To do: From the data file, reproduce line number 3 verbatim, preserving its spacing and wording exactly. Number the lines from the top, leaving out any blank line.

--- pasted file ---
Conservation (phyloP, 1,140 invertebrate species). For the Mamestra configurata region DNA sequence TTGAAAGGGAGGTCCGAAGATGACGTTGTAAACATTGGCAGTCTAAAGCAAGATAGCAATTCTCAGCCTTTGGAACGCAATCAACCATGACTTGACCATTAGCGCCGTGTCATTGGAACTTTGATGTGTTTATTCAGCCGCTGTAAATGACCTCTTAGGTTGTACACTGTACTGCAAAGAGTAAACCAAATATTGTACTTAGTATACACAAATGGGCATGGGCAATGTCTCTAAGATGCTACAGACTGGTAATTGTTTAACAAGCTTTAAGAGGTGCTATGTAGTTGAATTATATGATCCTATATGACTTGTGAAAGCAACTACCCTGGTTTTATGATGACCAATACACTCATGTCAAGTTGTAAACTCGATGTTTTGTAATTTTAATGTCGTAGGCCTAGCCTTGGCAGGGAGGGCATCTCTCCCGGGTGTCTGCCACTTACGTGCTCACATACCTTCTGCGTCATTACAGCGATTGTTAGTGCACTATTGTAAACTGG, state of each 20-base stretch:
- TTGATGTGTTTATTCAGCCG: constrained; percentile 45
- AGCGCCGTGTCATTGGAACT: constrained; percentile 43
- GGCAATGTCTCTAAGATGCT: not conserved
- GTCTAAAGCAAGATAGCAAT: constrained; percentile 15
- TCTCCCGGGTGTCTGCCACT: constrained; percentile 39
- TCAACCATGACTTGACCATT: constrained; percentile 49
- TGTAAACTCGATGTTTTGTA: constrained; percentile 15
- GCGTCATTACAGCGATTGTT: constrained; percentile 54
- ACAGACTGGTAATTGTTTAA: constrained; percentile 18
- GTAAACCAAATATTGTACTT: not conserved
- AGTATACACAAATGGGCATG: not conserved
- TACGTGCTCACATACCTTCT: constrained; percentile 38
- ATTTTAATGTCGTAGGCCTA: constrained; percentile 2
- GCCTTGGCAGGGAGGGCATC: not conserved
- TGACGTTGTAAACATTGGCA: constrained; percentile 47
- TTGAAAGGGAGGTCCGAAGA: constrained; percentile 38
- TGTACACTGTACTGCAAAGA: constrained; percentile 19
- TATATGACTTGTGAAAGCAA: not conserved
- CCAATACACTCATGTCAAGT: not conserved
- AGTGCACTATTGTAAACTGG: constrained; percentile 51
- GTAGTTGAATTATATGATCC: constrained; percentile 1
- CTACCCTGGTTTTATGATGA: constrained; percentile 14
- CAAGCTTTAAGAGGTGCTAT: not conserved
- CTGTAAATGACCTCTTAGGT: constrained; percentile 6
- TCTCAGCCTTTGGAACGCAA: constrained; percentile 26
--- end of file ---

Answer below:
- AGCGCCGTGTCATTGGAACT: constrained; percentile 43